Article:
There are a lot of things we are missing in this pandemic.
Sunday services in our own church seems to be the most obvious one. That, and coffee hour afterwards, where we connect with one another and hear about the week gone by and plans for the week ahead. Midweek gatherings (worship, social, business, and other) are also notable absent.
And sleep — how can I forget to mention that. I’ve not been sleeping in my usual pattern, and I know others are experiencing this as well. I have had parishioners tell me the same thing, and fellow clergy, and friends and neighbours, and participants in Zoom meetings and conference calls. Isolation brings with it exhaustion, often in the middle of the day, but nighttime sleep is elusive for many.
Our “normal” has been disrupted — and as hard as we may try to keep things the same, its obviously not possible.
On the bright side — there are many “perks” to working from home:
Even as I write, I have laundry on the go and some baking in the oven. (neither of which would be happening if I was in the church office, or doing physical home visits).
We get to worship each Sunday with our bishop (and hundreds of other members of our diocesan family)
More parish visits can be accomplished via telephone than when trying to do so in person. (and as I mentioned last month, there are now more telephone visits among the members of the congregation than usual).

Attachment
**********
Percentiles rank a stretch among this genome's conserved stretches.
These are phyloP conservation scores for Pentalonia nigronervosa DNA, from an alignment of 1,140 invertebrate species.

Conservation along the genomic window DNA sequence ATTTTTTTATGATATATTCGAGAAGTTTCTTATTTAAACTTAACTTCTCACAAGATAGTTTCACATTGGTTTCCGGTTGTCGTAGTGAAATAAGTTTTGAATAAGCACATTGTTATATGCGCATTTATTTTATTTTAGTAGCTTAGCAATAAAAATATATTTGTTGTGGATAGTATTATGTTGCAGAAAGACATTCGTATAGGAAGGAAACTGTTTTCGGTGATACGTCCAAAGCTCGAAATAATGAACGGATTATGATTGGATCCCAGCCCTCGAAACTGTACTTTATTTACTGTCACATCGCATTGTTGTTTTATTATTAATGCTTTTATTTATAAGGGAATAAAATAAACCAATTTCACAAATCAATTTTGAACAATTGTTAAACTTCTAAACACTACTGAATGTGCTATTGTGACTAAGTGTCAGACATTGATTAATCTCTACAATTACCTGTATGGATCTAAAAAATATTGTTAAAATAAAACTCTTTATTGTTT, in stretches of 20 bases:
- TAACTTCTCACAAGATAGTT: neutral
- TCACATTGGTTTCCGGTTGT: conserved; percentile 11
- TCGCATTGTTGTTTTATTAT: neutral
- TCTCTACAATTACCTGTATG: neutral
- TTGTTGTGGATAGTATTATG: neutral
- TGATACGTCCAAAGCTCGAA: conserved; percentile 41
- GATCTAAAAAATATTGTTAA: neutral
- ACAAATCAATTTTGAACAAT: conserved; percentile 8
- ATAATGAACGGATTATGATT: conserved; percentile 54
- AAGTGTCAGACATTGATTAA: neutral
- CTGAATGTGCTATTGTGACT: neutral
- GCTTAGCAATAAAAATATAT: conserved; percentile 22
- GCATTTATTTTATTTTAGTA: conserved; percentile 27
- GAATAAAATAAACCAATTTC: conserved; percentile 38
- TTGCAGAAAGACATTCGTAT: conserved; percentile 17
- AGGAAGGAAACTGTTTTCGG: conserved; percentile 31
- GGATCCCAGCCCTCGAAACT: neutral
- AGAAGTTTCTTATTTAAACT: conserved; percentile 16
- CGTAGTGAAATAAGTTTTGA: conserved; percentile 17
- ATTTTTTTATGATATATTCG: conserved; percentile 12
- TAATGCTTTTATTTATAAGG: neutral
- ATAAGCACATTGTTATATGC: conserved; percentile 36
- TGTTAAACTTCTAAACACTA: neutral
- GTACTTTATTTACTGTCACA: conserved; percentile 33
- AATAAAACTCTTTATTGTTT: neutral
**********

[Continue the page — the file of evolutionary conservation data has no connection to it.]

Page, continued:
Meetings are much quicker than usual because side conversations are almost impossible via Zoom, and there is no need to factor in commute time.
And naps can easily be taken when the need arises (which are needed these days, given the aforementioned sleep disruption)
And for me, at least, some of these “perks” have helped maintain my sanity in an otherwise crazy environment.
This issue features personal reflections from some of our readers as to what they are doing during this crisis. Social media is filled with stories and images of how people are filling their time, often causing others to try similar activities. And so I asked individuals what they are doing to keep balanced/busy/focused in these days. I am grateful for their contributions and, as always, am thankful for how our bishop, parishes, and people, continue to live as Church in the midst of everything.
The Reverend Rob Towler